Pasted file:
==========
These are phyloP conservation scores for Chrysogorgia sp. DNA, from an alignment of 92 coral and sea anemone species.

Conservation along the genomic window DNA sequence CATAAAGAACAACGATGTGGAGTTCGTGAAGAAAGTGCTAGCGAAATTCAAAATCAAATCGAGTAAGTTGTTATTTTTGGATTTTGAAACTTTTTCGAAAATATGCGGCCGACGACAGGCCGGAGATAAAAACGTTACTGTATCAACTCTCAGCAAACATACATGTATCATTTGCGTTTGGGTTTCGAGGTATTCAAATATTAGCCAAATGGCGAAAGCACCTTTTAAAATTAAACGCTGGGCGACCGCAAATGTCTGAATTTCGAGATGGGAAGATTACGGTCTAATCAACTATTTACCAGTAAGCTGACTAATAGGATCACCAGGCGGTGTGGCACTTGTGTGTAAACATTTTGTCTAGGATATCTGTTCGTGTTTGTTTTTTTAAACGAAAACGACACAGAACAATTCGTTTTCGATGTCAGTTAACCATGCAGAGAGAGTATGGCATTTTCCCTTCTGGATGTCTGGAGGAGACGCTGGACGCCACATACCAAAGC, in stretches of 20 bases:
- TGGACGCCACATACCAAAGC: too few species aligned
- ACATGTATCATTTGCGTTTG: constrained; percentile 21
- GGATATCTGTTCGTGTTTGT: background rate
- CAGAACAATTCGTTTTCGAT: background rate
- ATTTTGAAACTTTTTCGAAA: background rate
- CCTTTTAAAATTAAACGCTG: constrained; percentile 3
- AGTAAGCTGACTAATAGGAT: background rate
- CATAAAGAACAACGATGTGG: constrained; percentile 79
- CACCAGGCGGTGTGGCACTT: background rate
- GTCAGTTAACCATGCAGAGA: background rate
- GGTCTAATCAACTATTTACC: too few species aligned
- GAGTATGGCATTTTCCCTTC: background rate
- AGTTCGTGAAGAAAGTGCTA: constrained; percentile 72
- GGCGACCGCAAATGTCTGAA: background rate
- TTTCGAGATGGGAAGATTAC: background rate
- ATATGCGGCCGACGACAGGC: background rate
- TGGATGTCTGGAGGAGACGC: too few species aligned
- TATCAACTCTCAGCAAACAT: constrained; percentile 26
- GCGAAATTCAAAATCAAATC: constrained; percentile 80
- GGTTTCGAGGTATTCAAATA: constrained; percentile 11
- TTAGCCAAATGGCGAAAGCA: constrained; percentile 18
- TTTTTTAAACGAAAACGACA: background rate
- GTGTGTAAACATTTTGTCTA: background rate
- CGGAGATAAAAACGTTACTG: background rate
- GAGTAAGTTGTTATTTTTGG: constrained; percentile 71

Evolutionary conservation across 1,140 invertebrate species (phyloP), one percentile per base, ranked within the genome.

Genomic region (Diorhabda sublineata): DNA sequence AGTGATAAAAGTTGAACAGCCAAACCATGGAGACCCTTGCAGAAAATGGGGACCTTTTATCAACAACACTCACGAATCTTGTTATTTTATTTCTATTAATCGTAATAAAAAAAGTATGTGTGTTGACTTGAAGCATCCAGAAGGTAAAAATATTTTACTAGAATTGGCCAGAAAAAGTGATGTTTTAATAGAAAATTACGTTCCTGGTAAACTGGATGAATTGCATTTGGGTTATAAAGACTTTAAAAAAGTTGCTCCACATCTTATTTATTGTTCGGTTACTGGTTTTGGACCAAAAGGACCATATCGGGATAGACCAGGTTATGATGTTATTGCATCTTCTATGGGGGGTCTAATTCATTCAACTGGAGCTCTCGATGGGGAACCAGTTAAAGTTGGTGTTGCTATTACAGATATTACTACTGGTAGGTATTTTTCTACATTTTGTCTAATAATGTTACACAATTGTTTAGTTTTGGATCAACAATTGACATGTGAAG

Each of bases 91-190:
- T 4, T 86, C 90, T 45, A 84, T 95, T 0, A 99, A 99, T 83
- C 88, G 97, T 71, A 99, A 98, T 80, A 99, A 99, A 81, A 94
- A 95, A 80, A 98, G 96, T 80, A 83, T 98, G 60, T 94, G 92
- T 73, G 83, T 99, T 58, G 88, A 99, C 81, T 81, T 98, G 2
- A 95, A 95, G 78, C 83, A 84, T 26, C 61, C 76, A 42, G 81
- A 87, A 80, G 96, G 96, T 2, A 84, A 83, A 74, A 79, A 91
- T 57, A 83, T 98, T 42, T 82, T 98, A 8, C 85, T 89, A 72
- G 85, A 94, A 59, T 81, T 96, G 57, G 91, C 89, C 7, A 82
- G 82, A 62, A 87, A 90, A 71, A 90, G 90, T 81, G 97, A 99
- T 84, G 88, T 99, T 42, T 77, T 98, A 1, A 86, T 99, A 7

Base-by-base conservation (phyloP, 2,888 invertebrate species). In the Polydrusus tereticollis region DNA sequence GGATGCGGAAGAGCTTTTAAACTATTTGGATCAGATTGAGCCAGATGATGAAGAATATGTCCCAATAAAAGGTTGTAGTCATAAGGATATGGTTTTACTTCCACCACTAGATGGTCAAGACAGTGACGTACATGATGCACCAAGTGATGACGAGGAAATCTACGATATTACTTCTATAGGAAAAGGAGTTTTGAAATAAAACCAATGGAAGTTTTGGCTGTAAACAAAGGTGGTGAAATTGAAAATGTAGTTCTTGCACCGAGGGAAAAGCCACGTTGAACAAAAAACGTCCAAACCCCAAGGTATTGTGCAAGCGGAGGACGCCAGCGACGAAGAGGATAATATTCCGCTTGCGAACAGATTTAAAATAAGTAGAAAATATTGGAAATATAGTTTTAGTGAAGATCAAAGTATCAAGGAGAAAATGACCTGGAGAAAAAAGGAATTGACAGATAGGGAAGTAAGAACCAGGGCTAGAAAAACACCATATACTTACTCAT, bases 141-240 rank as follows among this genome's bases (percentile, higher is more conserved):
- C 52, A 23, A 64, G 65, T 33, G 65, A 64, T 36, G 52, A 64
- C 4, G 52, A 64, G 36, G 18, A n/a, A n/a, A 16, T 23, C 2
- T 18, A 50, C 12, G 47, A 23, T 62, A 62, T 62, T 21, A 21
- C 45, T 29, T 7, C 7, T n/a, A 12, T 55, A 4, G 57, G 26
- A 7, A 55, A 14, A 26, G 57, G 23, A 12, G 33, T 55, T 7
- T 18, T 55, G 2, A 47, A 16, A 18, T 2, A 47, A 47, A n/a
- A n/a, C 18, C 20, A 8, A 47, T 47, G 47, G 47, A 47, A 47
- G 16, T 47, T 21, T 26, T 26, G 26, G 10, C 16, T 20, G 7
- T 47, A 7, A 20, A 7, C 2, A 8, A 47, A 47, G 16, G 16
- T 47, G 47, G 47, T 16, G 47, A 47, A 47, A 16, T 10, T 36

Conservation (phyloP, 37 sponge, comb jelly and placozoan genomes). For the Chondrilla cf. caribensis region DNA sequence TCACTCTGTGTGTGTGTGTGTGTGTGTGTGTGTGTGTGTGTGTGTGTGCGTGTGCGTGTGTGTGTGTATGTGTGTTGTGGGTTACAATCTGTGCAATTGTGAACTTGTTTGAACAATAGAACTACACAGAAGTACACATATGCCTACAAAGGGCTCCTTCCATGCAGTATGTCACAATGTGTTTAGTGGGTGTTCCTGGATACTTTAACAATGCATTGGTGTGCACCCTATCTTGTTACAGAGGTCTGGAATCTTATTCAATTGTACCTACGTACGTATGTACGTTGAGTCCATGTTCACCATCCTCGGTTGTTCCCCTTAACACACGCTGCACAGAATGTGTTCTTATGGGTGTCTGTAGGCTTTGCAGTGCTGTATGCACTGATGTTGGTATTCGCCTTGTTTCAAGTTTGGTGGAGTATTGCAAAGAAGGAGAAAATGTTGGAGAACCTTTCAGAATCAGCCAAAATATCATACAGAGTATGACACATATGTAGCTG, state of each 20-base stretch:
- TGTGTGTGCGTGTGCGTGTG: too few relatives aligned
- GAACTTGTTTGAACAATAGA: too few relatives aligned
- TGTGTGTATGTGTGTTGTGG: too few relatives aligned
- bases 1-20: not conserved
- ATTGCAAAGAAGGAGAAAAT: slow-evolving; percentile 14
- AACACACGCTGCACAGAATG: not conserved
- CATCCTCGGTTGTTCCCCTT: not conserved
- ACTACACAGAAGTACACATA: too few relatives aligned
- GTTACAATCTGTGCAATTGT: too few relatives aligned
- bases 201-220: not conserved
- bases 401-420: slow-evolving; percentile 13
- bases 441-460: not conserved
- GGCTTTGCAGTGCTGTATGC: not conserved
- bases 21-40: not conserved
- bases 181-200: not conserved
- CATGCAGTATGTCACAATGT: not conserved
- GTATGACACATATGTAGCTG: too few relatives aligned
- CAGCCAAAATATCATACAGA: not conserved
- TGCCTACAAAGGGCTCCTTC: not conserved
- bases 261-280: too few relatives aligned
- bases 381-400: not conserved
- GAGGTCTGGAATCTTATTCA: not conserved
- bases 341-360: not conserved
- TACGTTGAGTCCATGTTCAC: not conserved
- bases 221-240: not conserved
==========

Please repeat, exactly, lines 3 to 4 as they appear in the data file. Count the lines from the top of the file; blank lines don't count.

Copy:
- TGGACGCCACATACCAAAGC: too few species aligned
- ACATGTATCATTTGCGTTTG: constrained; percentile 21